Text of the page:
And to make the inaugural event even more spectacular, Last Hope was invited to send a furry team to the “Kitten Bowl.” Bill Abbott, the president and CEO of the Hallmark Channel, happens to be a long-time Last Hope volunteer and supporter of Trap/Neuter/Return (TNR). The “Last Hope Lions”, consisting of 10 feline fullbacks, mostly tabbies and a dynamo tortie, spent three days last week in a NYC studio filming scrimmages at a miniature stadium, and they had a ball. Their coach Milda, Last Hope cat coordinator, should still be exhausted by their endless energy.
Celebrities offer the commentary. Beth Ostrosky Stern will host the “Kitten Bowl” while John Sterling, the official radio voice of the NY Yankees, will deliver the play by play during the sports showdown. Rachael Ray, Regis Philbin and other famous faces will provide messages about responsible pet care including the importance of spaying and neutering your cats.
We are so grateful to be included in the “Kitten Bowl” because Last Hope is a relatively small, all volunteer, LI grassroots animal rescue. The Last Hope Lions are the “underdogs,” for most of the event centers around North Shore Animal League, considered the world’s largest nokill animal rescue and adoption organization. The two groups worked together “cat wrangling” and caring for the kittens.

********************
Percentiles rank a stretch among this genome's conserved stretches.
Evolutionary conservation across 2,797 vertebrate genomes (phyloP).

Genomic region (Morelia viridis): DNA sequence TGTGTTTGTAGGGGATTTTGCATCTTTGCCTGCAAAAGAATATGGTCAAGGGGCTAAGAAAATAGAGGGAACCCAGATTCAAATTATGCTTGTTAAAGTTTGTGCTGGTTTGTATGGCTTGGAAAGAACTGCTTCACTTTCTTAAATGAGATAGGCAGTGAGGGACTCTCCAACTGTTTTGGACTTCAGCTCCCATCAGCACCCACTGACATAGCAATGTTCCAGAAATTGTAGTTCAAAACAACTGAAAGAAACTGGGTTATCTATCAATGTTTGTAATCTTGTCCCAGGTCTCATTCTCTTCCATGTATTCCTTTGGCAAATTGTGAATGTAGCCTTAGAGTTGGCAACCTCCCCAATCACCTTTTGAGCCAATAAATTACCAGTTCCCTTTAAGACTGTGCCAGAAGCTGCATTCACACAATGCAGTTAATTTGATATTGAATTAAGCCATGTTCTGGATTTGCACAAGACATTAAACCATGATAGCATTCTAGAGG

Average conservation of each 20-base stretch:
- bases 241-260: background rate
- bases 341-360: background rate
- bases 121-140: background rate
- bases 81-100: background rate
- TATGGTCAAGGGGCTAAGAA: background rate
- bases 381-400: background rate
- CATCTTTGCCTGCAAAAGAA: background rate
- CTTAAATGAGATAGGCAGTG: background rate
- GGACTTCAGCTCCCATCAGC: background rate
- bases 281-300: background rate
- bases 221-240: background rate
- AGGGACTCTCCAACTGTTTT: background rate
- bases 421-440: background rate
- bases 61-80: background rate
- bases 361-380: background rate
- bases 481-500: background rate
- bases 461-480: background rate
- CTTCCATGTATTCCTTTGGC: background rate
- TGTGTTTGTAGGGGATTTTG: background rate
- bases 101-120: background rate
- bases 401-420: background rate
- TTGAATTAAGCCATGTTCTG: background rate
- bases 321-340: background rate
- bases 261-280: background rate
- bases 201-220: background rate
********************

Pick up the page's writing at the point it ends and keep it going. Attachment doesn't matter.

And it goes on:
Hallmark scouts are viewing the footage now to promote shining stars from each team. Watch for Last Hope’s tiny tortoiseshell running toward the goal posts on her hind legs. Turns out our “Touchdown Tortie” was found by construction workers behind the Huntington Station Applebees under a woodpile, while a Last Hope volunteer was having lunch there. Perhaps this is why she is so tough, and not content to sit on the sidelines or merely wave pom poms. She’s a survivor, and insists on being in the game.
Let’s not forget that every kitten wins. The Hallmark Channel reminds us that all participants in the “Kitten Bowl” are “adorable & adoptable.” The publicity will help to find the players and other kittens nationwide homes. Hopefully, by the time the program debuts on Super Bowl Sunday, each Last Hope Lion team mate will be watching themselves on TV with their new families. Last Hope plans to hold a Super Bowl Sunday adopt-a-thon to coincide with the broadcast at our Cat Adoption Center in Wantagh. Stay tuned.
For Adoption: Two special deliveries this week to Last Hope (www.lasthopeanimalrescue.org) from Babylon Town Shelter-“Drake,” a patient Pit mix spent over three years at Babylon waiting for someone to take him home. Despite great effort by the staff, no one ever did. Drake is such a deserving fellow. He is now at Last Hope, 3300 Beltagh Ave. in Wantagh, where we are hoping that a spotlight will shine on him in a smaller setting. “Autumn” is a young Retriever mix with Basset-style legs. One front leg bends at a 45% angle and x-rays this week are going to investigate further.